“It is a bit surprising that given the many risks of hormone therapy identified during the treatment phase, the net effect on all-cause mortality was neutral,” says Manson, from the Women’s Health Initiative. That is why it is critical that the latest study researched mortality rates. Where HRT is harmful in some ways, it is beneficial in others. HRT is complex and has different risks and benefits to different diseases. However, researchers from the study still recommend using as low a dose as possible and using it for a short a period of time. While women who took HRT at a younger age had a lower risk of early death, this number dropped off for women who took it for many years.  The data shows that up 7 years of HRT is safe for women, but beyond that the risks may outweigh the benefits.

 



How to Get Rid of Knee Pain

About 18% of the population suffers from knee pain. For some people it comes from knee or hip injuries and for others it may just come with age. Knee pain can be so bad that it forces people to stop having an active lifestyle and become sedentary. However, that can only make the knee pain worse and there are many things you can do to reduce or even eliminate knee pain. Here are some tips to help alleviate knee pain.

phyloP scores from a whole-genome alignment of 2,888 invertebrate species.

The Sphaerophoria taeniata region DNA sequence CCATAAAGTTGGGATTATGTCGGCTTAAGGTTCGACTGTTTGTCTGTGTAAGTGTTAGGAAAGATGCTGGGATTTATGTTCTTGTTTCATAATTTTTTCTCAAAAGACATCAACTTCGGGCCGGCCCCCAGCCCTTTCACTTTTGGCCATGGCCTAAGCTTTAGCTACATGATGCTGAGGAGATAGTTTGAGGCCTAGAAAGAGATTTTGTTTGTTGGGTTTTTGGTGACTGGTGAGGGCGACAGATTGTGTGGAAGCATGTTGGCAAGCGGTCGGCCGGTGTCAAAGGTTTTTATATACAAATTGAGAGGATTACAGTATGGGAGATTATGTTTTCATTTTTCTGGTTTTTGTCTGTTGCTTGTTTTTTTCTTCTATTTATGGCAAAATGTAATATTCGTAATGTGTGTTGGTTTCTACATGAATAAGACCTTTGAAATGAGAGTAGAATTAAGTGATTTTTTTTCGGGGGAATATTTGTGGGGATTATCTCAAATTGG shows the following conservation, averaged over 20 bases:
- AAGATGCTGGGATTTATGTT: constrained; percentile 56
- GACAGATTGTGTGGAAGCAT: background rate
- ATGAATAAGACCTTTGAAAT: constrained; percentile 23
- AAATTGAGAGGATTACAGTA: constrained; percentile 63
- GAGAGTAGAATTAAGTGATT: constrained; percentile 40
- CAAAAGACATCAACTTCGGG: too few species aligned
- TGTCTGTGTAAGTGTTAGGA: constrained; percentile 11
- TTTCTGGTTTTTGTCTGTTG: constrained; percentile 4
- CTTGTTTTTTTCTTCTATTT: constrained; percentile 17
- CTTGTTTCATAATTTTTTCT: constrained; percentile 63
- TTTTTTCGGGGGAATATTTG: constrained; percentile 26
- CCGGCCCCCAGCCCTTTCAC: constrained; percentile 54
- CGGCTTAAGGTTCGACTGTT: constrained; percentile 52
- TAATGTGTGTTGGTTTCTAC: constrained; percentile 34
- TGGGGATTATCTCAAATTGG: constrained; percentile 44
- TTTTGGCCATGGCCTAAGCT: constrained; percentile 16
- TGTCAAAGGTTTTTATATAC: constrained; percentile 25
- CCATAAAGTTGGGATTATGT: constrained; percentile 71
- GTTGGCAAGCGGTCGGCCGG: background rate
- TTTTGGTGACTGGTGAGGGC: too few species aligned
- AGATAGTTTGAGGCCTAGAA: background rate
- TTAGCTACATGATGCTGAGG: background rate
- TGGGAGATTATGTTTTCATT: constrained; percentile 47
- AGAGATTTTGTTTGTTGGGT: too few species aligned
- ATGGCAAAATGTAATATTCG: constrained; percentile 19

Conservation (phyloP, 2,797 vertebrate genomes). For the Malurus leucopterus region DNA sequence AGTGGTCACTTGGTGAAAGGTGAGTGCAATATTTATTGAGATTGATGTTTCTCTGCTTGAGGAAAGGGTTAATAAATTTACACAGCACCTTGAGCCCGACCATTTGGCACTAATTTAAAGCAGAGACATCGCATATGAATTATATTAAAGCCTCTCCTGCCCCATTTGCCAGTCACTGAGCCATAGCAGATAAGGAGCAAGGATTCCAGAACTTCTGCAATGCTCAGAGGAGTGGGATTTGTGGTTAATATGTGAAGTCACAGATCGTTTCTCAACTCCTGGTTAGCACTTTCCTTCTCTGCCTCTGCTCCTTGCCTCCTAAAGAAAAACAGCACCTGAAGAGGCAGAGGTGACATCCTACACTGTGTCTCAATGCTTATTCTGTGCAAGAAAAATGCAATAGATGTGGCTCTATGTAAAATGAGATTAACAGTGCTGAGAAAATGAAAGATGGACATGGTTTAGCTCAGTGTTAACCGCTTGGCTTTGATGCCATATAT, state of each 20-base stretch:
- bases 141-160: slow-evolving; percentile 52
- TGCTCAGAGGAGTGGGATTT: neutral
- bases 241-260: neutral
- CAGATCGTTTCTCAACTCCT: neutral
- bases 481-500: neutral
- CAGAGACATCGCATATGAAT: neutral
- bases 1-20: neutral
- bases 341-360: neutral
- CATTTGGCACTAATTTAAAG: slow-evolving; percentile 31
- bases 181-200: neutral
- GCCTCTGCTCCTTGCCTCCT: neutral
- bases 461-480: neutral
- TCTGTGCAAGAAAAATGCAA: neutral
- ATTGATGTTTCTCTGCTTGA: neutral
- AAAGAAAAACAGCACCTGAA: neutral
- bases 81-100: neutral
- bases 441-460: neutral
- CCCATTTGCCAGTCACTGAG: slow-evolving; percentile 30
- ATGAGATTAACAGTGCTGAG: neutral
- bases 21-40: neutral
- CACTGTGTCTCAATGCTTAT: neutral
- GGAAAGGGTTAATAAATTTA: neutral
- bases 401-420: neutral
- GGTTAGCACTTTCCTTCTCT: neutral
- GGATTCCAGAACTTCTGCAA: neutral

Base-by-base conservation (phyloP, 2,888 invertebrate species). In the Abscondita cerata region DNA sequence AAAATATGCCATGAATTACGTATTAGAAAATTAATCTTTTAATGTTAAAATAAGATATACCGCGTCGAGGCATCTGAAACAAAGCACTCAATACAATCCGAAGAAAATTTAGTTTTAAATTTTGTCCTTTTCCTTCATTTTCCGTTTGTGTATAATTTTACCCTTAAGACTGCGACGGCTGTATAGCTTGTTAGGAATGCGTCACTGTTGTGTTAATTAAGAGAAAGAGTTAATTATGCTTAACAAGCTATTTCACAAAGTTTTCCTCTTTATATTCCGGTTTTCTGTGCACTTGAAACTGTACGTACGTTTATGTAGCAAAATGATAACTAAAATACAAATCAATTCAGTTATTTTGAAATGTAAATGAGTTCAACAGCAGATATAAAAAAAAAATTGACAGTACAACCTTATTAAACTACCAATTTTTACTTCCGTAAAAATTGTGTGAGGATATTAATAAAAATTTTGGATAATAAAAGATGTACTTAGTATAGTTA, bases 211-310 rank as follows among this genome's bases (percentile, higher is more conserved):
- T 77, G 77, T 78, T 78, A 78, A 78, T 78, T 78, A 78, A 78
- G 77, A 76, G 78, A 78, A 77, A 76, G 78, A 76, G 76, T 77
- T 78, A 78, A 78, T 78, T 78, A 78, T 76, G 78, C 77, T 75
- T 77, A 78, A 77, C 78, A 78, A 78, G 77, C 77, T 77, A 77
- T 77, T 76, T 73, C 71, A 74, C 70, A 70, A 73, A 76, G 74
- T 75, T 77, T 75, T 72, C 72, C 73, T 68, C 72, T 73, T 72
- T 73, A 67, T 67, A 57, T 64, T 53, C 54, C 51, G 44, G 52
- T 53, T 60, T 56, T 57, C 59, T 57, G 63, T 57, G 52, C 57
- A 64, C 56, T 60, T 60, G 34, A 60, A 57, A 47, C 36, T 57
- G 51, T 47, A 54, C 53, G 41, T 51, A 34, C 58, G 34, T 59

1. Stay active. Exercising and maintaining an active lifestyle is one of the best ways to prevent and get rid of knee pain. Your joints need movement. Never stop exercising because you think it is causing knee pain, that will only make the pain worse. Just change up the kinds of exercise you engage in.  
  2. Low impact activities. Swimming and cycling are two examples of low impact activities that do not put as much pressure on your knees. These are both great ways to stay active and lessen the pain in your knees.  
  3. Stretch. Knee pain can be reduced when you stretch the muscles that surround your knee. That means stretching your calfs, thighs, hamstrings, quadriceps, gastrocnemius, and soleus on a regular basis.
  4. Buy good shoes. The shoes you wear effect the amount of impact your knees take. The amount of pressure to your knees can depend on how much cushion and support your walking and running shoes have. Be sure to find the best shoes for your body.  
  5. Alternate between hot and cold compressions. Both heat and ice treatments are good for stimulating blood flow and reducing inflammation in your knees.